They had prepaid Rafael Bessa for the stay at a four-star Club Med hotel, but the cars that should have met them at Athens airport did not arrive.
Adriane messaged Rafael Bessa for help. He reassured her that everything had been booked and gave her three phone numbers for the car company, but she could not reach any of them.
The group was stuck for hours. Eventually, Club Med airport operations manager David Doepfer came to their aid. He quickly established that there was no reservation at Club Med in Adriane’s name. Rafael Bessa had once booked rooms, he learned, but did not pay for them by the expiration date.
David called the travel agent and asked him to book another hotel in Athens for the group, which he agreed to do. But David says when he called the new hotel to check that Rafael Bessa had kept his word, he was told the rooms had not been paid for.
In the end, Adriane’s husband paid for the whole group to stay at another hotel, at a cost of $12,000.
“I spent this week, these seven days, chatting with Rafael day and night on the phone, trying to get him to send at least some of the money. He started laughing at me,” Adriane says. He also harassed other members of the group, she says, convincing some of them that the problem was Adriane’s fault and that she owed him money.
“I was in hell. I had never faced a worse situation in my life, I have never had anything worse in my life than those seven days in Greece.
“My marriage is still very shaken by this. For me, it’s a lot of money, you know? But it’s not just about the money anymore.”
She says the experience left her “emotionally destroyed”.
Although he assured Adriane, as she waited at the airport, that everything would be fine, Rafael Bessa told the BBC that he canceled the hotel reservation because Adriane had not paid everything she owed him.
But Adriane showed the BBC evidence of money transfers made before the trip covering the full cost of the hotel. She had agreed with Rafael Bessa to pay for three plane tickets in instalments, and was up to date with those payments – which Mr Bessa confirmed in screenshots of messages he sent to the BBC.
The BBC spoke to 10 other clients of Rafael Bessa. Along with Maria, Ana and Adriane, they say they paid her $90,000 for services that were not provided.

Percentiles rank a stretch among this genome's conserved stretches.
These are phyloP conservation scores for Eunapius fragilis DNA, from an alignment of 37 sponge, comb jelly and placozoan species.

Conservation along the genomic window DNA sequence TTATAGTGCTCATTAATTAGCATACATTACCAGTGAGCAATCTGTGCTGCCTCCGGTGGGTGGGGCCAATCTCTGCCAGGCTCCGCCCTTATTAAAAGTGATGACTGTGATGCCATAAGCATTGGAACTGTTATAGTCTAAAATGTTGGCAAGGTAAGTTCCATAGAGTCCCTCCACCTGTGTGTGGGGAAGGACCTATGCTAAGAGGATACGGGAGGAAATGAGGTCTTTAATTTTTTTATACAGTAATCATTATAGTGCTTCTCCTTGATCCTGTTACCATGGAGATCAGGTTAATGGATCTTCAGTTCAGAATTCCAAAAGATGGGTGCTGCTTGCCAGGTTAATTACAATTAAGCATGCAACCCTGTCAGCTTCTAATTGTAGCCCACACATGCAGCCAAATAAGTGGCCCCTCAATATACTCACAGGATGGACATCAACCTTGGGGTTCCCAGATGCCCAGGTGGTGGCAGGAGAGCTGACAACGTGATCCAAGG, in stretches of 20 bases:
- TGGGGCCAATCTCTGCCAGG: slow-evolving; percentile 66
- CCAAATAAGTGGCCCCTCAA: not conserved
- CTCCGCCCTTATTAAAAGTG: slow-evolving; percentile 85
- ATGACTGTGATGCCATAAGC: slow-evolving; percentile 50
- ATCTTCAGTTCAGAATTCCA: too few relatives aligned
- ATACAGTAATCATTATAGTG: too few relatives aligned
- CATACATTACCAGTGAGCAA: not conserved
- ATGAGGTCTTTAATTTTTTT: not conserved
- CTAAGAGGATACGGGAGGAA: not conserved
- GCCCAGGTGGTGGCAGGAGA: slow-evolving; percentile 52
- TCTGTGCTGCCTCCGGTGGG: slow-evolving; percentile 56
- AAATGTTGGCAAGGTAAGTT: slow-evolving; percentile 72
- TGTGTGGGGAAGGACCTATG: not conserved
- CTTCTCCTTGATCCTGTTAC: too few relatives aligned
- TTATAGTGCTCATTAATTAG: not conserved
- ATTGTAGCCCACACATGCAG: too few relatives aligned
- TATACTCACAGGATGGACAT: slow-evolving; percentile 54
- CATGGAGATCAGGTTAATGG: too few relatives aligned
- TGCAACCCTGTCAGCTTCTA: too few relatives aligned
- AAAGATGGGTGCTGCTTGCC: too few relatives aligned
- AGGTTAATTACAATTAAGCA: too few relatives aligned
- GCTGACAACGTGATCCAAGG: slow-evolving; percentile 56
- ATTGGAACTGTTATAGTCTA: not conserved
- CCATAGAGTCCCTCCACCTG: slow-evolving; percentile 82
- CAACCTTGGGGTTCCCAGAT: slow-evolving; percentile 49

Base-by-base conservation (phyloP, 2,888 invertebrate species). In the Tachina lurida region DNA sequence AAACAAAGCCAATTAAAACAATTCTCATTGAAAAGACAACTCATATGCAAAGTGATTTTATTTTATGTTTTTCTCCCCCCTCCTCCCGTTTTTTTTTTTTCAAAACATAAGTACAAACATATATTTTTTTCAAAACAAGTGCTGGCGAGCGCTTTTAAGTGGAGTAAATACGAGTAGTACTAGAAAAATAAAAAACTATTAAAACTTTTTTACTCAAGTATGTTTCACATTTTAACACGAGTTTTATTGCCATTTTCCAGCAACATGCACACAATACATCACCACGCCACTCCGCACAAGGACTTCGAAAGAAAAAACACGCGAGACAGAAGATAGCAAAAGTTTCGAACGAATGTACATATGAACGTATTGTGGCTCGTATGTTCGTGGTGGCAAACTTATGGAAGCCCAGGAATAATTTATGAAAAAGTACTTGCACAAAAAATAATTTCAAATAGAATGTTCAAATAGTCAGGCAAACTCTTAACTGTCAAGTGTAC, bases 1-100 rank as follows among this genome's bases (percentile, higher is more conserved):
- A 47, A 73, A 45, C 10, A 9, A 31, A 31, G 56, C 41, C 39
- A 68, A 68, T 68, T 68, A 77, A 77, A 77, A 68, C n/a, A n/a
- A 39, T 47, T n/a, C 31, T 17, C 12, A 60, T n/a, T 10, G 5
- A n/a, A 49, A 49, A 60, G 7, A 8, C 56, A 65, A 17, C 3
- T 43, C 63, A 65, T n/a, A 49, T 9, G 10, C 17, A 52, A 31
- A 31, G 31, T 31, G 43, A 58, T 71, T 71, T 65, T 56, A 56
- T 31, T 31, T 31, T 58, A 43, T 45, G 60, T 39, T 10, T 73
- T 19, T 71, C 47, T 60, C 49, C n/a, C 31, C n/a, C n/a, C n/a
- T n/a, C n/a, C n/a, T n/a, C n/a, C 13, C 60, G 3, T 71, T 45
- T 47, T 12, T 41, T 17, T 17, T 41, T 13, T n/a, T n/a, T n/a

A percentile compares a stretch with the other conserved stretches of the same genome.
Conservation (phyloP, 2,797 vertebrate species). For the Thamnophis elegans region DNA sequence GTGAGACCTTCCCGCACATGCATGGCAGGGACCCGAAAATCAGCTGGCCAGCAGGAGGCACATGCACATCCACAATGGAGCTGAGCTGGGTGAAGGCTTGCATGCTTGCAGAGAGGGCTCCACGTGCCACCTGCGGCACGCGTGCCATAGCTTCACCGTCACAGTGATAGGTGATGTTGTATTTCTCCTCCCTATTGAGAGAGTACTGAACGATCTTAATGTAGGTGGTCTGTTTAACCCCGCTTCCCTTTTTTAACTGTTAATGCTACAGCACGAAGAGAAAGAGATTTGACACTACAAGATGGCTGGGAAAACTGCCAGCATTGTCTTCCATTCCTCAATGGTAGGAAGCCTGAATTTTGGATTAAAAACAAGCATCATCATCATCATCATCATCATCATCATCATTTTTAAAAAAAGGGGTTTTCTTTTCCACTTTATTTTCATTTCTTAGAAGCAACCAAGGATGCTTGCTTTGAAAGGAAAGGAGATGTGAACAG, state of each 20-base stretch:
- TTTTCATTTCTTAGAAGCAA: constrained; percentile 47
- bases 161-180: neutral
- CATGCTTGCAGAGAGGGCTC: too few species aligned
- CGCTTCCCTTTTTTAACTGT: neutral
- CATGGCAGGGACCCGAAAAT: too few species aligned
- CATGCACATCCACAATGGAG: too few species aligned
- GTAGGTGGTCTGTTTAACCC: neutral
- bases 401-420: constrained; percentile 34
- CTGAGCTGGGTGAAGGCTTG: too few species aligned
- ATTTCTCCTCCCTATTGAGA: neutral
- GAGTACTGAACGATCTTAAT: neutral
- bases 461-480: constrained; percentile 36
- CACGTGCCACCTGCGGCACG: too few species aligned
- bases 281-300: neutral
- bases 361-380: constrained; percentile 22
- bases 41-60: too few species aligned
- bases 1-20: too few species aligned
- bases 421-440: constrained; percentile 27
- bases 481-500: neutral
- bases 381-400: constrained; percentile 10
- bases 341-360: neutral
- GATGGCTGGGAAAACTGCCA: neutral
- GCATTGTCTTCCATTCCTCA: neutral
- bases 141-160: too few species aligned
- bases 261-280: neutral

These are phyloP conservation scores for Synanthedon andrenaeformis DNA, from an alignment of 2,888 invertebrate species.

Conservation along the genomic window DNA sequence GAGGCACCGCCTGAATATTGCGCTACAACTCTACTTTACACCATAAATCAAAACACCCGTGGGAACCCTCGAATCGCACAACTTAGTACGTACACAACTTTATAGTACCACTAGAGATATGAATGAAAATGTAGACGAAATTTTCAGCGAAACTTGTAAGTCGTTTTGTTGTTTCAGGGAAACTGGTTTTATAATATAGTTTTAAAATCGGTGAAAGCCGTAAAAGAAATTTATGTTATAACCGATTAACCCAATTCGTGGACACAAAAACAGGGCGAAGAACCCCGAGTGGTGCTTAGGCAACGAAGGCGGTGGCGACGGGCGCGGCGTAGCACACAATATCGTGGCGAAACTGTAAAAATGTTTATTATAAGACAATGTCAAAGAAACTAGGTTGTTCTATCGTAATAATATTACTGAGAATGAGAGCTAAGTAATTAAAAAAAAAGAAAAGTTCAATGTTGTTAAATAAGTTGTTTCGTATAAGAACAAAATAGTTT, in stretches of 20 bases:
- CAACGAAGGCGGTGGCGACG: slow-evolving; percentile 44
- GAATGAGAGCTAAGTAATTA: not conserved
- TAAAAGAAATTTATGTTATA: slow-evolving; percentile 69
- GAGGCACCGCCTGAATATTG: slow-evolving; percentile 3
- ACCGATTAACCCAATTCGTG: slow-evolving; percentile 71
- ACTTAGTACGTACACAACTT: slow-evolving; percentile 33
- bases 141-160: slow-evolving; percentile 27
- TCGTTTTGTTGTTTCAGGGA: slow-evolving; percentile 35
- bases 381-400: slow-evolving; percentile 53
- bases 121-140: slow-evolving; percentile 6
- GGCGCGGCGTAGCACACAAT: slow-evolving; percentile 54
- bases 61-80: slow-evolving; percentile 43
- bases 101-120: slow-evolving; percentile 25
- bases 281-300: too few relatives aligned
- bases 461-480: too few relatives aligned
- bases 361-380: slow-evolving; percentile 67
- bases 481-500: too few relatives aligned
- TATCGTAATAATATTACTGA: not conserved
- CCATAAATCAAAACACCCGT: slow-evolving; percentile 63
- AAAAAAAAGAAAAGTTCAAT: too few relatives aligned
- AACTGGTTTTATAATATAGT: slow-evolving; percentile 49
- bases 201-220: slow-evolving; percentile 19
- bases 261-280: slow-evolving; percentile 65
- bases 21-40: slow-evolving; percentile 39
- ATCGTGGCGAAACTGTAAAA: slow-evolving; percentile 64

We also spoke to Brazilian lawyer Victor Penido Machado, who is suing Rafael Bessa on behalf of nearly 50 clients. They paid a total of $183,000 for hotel reservations and other services that were not provided, he says.
A similar pattern repeats itself over and over again, the lawyer says. Clients arrive at their destination, find that a hotel hasn’t been paid for, and fail to convince Rafael Bessa to refund them.
Approached by the BBC, Mr Bessa denied the claims of his former clients, saying he was “shocked”.
“I’m really surprised by the number of errors, 90% of your facts are wrong,” he wrote.
The United Nations’ World Tourism Organization (UNWTO) says social media is increasingly being used by travel agents to persuade customers to buy dream vacations – vacations they too can hope to post on social media.
“Because they are displayed on social media, tourists may feel that these services are more reliable than if they found them on any ordinary website,” says Alicia Gomez, legal counsel for the UNWTO.
At the same time, digital travel scams are on the rise all over the world, says Ms. Gomez.
“It has become a global and systemic problem. Many consumers and national authorities are reporting an increase in online scams, and the number could be even higher as the shame and guilt of tourists falling in love with them discourages reporting. .”
UNWTO has developed a code for the protection of tourists, which it says clarifies the responsibilities of social media companies, governments and consumers and outlines how governments and private companies can work better together.
So far, seven countries have signed the code, incorporating it into their national legislation, while others, including Brazil, are in the process of doing so.
Meta, owner of Instagram and Facebook, told the BBC: “We do not allow fraudulent activity on our platforms and work closely with law enforcement to support investigations and prevent scammers from walk in.
“We continue to invest in new technologies and spent approximately $5 billion last year on safety and security.”